The Fix: Different teaching styles for different students
Series shares voter concerns, from community housing to potholes
With the Oct. 22 municipal election just around the corner, CBC Ottawa's All In A Day is collecting municipal gripes — and seeking solutions.
The show invited eight listeners to share stories about a specific time they've felt let down by the City of Ottawa or local school boards, from an over-proliferation of potholes to missing sidewalks at bus stops.
Their stories were gathered Oct. 3 at a pop-up community event called The Fix, hosted by CBC Radio's Alan Neal.
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Dion "Stranger" Metcalfe said local schools need to do a better job of teaching students with different learning styles. He's worked as an educator with both the Wabano Centre for Aboriginal Health and the Ottawa Inuit Children's Centre
"The reason why I failed miserably in school is because teachers did not know how to teach me," he said. "School for me was boring."
Metcalfe said his attention deficit hyperactivity disorder was misunderstood.
"I was on the honour roll in grade school, but it was boring. I would much rather be outside or building something with my hands," he said. "I dropped out of high school eight separate times."
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Metcalfe, who only obtained his high school diploma in the last few years, said he felt constant pressure to go to university and ignore other options.
"Different people learn in different ways, but we are not changing the way we are teaching," he said. "To me, the fix would be instead of breaking children up into classrooms by age, break them up by learning styles."
All In A Day is committed to pursuing solutions to all of the problems that have been identified as part of The Fix.
On Tuesday, each of the candidates in Zone 6 of the Ottawa-Carleton District School Board were invited on the show to share how they would respond to Metcalfe's concerns.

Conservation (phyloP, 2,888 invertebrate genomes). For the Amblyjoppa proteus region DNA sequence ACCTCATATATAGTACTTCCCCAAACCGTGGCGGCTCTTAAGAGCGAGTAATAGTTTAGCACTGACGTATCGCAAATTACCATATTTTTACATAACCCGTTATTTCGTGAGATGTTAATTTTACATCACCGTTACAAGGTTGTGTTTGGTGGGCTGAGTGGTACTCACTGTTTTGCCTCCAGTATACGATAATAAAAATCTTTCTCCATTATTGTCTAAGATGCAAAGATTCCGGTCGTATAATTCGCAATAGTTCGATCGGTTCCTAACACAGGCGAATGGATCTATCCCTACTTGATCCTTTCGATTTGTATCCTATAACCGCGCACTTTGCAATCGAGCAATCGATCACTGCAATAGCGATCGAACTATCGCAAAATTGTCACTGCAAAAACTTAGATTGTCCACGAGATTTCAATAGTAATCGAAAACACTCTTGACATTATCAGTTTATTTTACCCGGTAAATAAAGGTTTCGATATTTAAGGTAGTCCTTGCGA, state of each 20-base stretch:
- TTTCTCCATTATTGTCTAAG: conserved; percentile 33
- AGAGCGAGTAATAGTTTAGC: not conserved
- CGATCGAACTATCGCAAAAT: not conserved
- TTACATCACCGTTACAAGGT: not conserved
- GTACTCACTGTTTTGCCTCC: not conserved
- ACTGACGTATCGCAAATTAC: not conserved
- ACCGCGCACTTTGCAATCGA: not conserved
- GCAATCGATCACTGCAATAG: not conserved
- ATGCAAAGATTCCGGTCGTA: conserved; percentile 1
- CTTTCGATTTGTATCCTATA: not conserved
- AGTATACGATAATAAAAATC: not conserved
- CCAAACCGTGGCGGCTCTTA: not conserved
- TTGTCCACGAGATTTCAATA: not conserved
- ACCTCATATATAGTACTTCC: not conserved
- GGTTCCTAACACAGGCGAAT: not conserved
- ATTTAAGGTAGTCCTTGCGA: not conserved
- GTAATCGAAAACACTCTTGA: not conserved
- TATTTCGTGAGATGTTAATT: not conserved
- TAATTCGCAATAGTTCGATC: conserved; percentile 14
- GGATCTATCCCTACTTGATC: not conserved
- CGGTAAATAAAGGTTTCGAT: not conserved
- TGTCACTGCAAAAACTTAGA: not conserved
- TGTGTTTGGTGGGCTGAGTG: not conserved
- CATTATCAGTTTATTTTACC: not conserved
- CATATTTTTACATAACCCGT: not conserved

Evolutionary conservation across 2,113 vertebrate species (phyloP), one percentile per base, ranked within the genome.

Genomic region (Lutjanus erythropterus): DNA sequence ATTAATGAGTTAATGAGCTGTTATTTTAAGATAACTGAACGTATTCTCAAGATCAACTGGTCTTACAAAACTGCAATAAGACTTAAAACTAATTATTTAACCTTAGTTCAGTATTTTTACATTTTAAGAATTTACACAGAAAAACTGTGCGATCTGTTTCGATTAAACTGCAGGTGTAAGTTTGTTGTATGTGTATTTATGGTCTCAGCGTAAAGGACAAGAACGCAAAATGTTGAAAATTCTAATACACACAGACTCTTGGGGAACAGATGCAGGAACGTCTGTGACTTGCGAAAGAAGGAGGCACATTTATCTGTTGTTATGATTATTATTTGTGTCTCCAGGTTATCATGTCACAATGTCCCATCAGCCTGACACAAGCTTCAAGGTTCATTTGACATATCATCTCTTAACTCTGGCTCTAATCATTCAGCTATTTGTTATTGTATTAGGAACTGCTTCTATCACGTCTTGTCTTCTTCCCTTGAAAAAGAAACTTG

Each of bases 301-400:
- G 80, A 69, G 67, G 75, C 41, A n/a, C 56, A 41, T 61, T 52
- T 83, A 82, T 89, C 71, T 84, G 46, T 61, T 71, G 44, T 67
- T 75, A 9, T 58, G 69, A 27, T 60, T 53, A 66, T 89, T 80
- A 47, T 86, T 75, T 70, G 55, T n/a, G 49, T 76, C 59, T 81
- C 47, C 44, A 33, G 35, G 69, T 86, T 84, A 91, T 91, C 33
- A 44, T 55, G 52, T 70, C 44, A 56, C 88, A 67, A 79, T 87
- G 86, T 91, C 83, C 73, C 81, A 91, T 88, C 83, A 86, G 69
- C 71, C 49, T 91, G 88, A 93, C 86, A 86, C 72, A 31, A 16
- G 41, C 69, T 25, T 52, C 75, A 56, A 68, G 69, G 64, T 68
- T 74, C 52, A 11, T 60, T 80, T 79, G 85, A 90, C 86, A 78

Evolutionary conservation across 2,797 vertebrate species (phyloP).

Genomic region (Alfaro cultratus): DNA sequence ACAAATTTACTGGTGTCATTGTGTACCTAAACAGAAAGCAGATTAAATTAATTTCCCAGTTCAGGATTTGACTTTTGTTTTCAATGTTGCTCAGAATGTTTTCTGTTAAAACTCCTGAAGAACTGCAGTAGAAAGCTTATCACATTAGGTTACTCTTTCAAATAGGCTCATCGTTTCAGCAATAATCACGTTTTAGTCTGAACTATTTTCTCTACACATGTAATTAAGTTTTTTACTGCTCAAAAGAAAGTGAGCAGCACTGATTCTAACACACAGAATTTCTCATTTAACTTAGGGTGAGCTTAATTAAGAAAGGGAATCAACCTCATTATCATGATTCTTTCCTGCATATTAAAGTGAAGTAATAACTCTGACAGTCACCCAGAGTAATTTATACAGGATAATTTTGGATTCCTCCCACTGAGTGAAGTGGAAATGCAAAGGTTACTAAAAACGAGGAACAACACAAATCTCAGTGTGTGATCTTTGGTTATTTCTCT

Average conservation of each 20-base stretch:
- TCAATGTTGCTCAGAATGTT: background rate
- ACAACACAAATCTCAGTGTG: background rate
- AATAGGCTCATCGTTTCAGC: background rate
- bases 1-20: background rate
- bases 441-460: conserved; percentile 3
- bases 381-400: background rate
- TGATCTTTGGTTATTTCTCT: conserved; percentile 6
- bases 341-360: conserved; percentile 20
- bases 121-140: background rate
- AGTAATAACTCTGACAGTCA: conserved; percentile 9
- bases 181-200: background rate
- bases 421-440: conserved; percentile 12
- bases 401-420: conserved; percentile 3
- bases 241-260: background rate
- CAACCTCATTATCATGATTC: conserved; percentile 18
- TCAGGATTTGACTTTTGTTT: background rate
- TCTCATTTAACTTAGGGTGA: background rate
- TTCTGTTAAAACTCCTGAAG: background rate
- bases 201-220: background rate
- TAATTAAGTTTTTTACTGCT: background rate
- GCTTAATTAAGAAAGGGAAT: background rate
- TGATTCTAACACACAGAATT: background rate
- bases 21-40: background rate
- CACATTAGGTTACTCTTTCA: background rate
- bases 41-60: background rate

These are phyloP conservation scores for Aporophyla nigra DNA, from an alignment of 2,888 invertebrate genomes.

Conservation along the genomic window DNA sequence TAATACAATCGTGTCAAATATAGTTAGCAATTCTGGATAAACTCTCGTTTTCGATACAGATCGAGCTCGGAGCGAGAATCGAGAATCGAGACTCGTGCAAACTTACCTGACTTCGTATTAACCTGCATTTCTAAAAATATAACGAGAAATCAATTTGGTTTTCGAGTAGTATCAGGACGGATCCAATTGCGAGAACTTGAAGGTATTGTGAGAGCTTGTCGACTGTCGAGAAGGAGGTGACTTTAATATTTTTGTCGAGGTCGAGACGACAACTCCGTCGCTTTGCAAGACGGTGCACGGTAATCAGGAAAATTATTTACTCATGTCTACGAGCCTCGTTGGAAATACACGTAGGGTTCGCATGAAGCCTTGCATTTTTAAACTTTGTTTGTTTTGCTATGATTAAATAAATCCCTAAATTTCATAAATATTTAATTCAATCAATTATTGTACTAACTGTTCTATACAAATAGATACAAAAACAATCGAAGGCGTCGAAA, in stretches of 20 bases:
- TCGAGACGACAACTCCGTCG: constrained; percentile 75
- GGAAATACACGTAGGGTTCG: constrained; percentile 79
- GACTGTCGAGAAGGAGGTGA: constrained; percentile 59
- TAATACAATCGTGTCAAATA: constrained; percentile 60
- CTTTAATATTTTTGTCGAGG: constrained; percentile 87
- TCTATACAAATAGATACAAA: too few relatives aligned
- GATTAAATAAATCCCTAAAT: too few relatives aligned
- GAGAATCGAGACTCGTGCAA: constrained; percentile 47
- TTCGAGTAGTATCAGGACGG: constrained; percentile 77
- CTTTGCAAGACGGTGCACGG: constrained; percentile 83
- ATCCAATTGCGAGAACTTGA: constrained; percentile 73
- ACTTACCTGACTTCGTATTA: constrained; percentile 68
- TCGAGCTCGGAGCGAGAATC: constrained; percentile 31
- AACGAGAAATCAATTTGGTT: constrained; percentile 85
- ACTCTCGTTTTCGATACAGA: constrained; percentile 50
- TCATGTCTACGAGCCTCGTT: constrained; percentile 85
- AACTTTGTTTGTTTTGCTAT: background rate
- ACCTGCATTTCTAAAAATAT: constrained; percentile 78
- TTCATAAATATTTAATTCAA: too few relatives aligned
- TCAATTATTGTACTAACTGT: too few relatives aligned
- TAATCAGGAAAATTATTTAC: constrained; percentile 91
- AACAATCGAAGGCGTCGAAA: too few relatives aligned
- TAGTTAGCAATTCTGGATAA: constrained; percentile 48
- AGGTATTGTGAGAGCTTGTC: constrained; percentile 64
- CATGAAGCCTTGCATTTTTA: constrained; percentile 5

Stranger mentions that he was first let down in grade school.
We really need to acknowledge this gap and look at what we can do to add more educational assistants in the classroom to help these children that are falling through the cracks — staff that can go and give these kids a body break, whether it's shooting hoops or a brisk walk outside, to keep their brains going in a way that they respond to.
Schools have made advances acknowledging students need places to build and experience. We see more and more makerspaces, outdoor classrooms, sensory rooms, and we need to continue to make those spaces a priority.
A second point that I heard Stranger mention is that in high school university was pushed. We really need to dispel the notion that university is the only goal for students, and we really need to start career development earlier on.
One of the great programs that the OCDSB has is the specialist high school major program, where students can earn their diploma through experiential learning and career-relevant training in disciplines such as culinary arts.
We need to continue to build on those programs for students in secondary who respond better to experiential programming.
First let me say how sorry I am that the school system failed Stranger. I also want to acknowledge Stranger's resilience, strength and success. It is important to acknowledge that there are still young people not receiving the supports they need.
Funding from the province for special education does not meet the needs of the OCDSB. Just like the OCDSB, most school boards spend more on special education than the province provides.
To start to address this issue, we need more professional development of staff on special education, more learning support teachers to support classroom teachers and to directly work with students like stranger.
[We need] to catch student needs and meaningfully address those needs and to proactively and positively intervene with students when we see a high level of absenteeism.
All of these points I just made are being done to some extent, but in my opinion there are not enough resources to do them for every student.